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Burnout in sport. Problem solved.

Burnout in sport. Problem solved.

Many think top level athletes reach gold in sport by a natural ability to push through the rough. Not always true. Most high level athletes hit challenges, and many need to outsource for help. I am contacted often by parents, coaches, and athletes seeking help to overcome sport related adversities. These stumbling blocks can vary from fear to boredom, but whatever the cause, if not addressed, they will lead to frustration and burnout.

We [as coaches, parents, and athletes] can also incorporate preventative training methods to stop the things that lead to burnout before manifestation. These do not have to be complicated, instead just carried out consistently. Here are some ideas:

Adopt the idea that self-worth does not waiver:

Repeat after me: “I am a person that does sport.”

The hardships that coincide with sport are a part of the sport and not you. They do not need to be all-consuming and takeover your mind and body. Hardships create a focal point, giving you something to fix, and a chance to accomplish something. This type of positive mindset is much less taxing on our psyche than thinking that we are broken with problems. It helps place the challenge outside of our mind, so we can pull it apart, and fix it objectively.

Start with fun and then infuse work:

Many qualified professionals that work with children use the line, “You gotta make it fun.” And they are correct. Top athletes, whom have gone into coaching, understand this. Of course, following serious training methods and periods of intense focus are very important, but taking days with a light-hearted approach will help maintain happiness.

Stop the music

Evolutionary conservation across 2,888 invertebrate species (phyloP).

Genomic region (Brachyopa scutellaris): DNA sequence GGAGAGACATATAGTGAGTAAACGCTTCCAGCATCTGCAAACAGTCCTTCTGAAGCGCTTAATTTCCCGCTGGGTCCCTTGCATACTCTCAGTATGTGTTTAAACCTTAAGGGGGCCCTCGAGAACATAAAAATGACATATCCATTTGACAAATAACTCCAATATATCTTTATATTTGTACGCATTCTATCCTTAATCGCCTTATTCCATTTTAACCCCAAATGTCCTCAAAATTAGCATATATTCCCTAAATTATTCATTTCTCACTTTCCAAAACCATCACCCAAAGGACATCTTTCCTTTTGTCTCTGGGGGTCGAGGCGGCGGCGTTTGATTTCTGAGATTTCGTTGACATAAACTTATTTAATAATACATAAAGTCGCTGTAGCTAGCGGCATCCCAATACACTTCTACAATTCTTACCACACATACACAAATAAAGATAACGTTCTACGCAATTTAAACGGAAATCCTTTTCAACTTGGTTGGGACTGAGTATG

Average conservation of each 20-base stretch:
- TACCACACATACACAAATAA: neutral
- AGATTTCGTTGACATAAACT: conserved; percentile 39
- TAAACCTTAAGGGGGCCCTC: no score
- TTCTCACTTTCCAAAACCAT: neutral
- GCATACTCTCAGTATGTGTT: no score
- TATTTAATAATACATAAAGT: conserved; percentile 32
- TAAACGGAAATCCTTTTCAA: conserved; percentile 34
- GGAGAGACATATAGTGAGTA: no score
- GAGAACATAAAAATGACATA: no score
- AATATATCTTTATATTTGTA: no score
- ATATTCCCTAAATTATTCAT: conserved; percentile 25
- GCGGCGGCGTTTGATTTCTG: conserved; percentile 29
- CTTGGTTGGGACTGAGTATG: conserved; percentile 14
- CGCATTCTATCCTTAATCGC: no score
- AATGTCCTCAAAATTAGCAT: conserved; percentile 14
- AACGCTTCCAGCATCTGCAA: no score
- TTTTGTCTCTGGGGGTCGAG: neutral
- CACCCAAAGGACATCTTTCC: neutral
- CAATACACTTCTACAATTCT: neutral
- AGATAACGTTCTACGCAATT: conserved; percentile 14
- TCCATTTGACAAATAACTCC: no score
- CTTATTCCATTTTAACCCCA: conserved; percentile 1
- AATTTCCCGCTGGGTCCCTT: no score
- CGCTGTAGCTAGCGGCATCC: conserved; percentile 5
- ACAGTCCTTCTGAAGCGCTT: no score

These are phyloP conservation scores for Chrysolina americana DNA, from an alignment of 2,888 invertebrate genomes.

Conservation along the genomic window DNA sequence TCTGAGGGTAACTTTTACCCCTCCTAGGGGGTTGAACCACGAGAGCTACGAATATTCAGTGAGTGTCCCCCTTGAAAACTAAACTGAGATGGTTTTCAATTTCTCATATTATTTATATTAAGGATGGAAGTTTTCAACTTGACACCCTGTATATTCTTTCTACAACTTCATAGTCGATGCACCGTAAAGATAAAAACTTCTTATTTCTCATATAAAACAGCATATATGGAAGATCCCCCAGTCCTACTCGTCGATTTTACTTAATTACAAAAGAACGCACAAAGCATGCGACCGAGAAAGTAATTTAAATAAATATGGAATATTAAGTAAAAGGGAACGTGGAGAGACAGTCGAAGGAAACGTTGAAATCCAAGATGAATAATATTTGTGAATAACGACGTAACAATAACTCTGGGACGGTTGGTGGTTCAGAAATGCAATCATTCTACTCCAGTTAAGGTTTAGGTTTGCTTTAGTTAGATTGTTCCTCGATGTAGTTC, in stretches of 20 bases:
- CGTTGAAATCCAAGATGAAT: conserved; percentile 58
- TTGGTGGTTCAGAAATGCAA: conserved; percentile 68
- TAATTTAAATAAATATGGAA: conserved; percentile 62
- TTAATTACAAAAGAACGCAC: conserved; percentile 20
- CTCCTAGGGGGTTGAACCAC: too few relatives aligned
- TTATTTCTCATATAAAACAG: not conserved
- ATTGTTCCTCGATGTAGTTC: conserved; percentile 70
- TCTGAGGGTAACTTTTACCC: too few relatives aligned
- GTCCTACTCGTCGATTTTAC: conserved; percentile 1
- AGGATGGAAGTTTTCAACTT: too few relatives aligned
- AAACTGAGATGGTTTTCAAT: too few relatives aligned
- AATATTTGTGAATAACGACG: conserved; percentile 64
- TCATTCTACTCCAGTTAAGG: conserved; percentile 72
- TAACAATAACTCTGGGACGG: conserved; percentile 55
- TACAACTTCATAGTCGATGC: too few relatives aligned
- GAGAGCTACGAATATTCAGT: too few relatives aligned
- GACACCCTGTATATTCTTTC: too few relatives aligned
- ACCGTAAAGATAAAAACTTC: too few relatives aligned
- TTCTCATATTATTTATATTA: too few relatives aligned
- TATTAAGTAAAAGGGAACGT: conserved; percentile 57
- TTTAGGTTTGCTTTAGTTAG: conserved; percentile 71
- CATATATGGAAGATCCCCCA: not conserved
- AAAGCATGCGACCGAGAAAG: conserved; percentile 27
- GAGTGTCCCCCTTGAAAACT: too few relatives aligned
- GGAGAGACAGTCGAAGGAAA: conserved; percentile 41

For many playlists are priceless. I wholeheartedly thought I had to have music to make my run happen. So, when I read the idea by Clint Verran, suggesting to break the dependency, and occasionally run without music— though skeptical— I decided to strip my ears of the plastic. Surprisingly, it totally changed my running regimen and enabled me to understand my pace and tempo. Now, I no longer run with music. I know what you are thinking; ugh, how boring. I am not saying this is necessary all the time. I am actually still an advocate for working-out to music. Having music on for the 4-6 hours of practice as a gymnast, was more motivating then it was distracting. But, it is helpful to challenge the mind and body, and take time to hear your breathing and the noise associated with the technical movements of a skill-set, routine, sprint, and so forth. The more we know about our bodies in motion, the more success we will have, and this success offsets burnout.

Mix it up:

If you train in the same facility every day, for example: hockey players, ice skaters, gymnasts, basketball players, and so forth, you can benefit from crosstraining outside, or even taking a class such as yoga, Pilates, and so forth. This creates new neural pathways, heightens coordination, and builds skeletal resiliency; all of which are important factors in a burnout prevention-plan.

Stop comparing

No one will ever be you and vice-versa. As humans, we are compelled to believe that others care more about our deficits than we do. (LIE!) Look at it this way, we are all equipped with a worry button. This needs to be used to detect danger and nothing else. Worrying if we are as good as someone else, is far from a threat to our well-being, and can infringe on our success as an athlete. Instead, focus on your own path to success. You will then last much longer in sport, than your competitors.

Science the dream

Once your dream is expressed as a goal, place it on paper to ground it. Brainstorm the dates you wish to manifest as you sketch a path. This is a great burn-out prevention strategy for anything in life, not just sport. Without this process, goals remain lifeless and seem constantly intangible. Pinpointing small objectives that lead-up to the main goal, will allow you to feed off of the on-going accomplishments. Lastly, be sure to include periods of rest as part of your goal. Even the process of goal setting and stripping it down into bite size pieces, can be taxing. Take a break and let it go from time to time, and you’ll feel more consistently motivated.

Here are some more helpful articles:

https://www.outsideonline.com/1976421/3-ways-avoid-total-running-burnout

https://www.outsideonline.com/2392553/should-you-follow-your-passion

 

  

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